Changdeokgung (Changdeok Palace)#4 in Best Things To Do in Seoul
Changdeokgung may not be the oldest or largest of Seoul's five Joseon Dynasty palaces (that honor goes to Gyeongbokgung), but it is the most intact. Originally constructed in 1405 as a secondary palace for the king at the time, Changdeokgung, like its sister palaces, was largely razed during the Japanese invasion of 1592. After its reconstruction in 1610, however, the palace served as Korea's principal palace about 270 years after for 13 different kings. Of all the Joseon palaces, Changdeokgung is the longest lived-in residence for the royals. It's this historical significance, in combination with its architectural style and layout (it's lauded for being built around the land's geography, instead of adjusting the land to construct the buildings), that earned Changdeokgung the designation of a UNESCO World Heritage site in 1997.
Visitors say that the vibrantly painted structures of the palace grounds are marvelous, but the rear garden – called "Biwon," or the Secret Garden – is nothing short of spectacular. Covering about two-thirds of the 110-acre attraction, the landscaped garden features a lotus pool, fountains and pavilions surrounded by 56,000 species of trees and plants, including a single tree that is more than 300 years old. Visit in the fall to witness the changing foliage, or in the spring to see the trees burst into bloom.
The closest subway stops to Changdeokgung are Anguk Station on Line 3 (exit 3) and Jongno 3-ga Station (Line 1, 3 or 5, exit 6). For most of the year, the only way to see Changdeokgung is on a twice-daily, 60-minute guided tour that costs 3,000 won (about $2.68) for adults and 1,500 won (about $1.35) for kids. English tours for the palace begin at 10:15 a.m. and 1:15 p.m. Tuesday through Sunday year-round (the facility is closed on Mondays). It's important to note that there are separate tours for the Secret Garden alone and a ticket option to see both the palace and the Secret Garden. For more information on tour times and pricing, visit the Changdeokgung Palace's website.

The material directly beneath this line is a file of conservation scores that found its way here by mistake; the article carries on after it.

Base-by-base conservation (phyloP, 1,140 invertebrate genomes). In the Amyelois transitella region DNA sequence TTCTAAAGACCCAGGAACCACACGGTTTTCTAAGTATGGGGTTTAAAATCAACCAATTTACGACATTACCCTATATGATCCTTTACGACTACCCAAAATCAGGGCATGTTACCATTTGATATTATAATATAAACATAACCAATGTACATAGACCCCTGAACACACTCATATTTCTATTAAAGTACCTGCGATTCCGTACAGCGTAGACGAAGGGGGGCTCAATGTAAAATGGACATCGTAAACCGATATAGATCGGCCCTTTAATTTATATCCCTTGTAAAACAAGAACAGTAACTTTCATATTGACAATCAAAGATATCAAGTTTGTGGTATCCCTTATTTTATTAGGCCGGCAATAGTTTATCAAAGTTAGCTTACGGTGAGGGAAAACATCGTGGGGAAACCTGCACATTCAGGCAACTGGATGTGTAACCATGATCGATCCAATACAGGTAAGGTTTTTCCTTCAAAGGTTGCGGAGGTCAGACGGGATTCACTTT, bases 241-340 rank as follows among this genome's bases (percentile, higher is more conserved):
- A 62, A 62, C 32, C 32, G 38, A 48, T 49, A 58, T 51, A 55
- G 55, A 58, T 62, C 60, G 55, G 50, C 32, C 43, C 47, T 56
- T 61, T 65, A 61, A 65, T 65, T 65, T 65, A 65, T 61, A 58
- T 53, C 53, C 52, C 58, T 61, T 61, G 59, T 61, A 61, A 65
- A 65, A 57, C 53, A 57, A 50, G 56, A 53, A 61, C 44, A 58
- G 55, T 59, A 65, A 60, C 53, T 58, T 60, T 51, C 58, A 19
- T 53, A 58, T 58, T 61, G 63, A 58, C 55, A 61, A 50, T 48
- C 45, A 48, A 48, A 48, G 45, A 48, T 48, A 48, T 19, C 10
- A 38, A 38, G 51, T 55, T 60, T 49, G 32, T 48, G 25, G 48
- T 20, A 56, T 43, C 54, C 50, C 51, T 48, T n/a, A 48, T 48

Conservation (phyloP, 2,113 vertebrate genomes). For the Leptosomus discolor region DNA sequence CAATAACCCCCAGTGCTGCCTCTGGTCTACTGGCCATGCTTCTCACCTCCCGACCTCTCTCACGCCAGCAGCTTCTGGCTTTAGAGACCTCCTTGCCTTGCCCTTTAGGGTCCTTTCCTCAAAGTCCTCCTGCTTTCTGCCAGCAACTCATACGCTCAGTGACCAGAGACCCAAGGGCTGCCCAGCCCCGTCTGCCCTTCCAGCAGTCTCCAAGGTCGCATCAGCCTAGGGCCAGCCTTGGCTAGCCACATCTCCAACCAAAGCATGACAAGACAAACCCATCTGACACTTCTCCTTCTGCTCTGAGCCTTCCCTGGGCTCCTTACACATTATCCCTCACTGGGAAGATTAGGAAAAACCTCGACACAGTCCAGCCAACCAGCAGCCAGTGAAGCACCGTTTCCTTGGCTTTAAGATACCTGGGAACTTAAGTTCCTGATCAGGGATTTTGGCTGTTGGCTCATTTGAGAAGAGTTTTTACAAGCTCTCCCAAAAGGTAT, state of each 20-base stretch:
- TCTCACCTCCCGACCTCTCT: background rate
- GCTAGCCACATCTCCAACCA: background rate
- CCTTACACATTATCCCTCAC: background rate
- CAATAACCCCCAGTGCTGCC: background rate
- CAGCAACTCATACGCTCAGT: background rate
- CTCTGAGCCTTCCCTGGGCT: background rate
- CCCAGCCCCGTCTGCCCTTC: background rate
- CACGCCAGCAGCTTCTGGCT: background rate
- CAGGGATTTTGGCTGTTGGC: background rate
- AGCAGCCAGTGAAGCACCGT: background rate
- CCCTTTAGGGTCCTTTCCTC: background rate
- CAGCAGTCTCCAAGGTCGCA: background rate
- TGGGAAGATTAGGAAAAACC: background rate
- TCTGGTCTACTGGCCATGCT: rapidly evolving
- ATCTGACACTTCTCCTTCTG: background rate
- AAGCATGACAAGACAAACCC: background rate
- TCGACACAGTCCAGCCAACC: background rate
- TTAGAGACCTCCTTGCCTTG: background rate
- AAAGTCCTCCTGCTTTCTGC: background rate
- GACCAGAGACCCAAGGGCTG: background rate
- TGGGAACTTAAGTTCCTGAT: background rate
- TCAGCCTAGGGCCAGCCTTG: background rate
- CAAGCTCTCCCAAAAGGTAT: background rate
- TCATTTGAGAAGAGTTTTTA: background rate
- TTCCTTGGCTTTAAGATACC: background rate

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#1 Namsan Park and N Seoul Tower
Home to five warning beacons and a protective city wall during the Joseon Dynasty (1392-1910), Mount Namsan now hosts a park and a smattering of tourism sites like an aquarium, a library and a bevy of beautiful walking trails.
But most people visit Namsan Park for its panoramic views of Seoul. To scope it out for free, visit Palgakjeong, an octagon-shaped viewing pavilion that boasts alluring vistas of the city. For an even more breathtaking sight, shell out a few won to get to the observation platform atop N Seoul Tower, Namsan Park's real showstopper. Recent visitors said that on clear days, the view from 1,574 feet up is spectacular. Out on the sky deck, you can't miss the thousands of padlocks attached to the fence; couples lock them there as symbols of everlasting love (bring your own lock if you're feeling romantic). For an extra-special experience, reserve a table for dinner in the rotating French restaurant, n.GRILL, on the tower's top floor.
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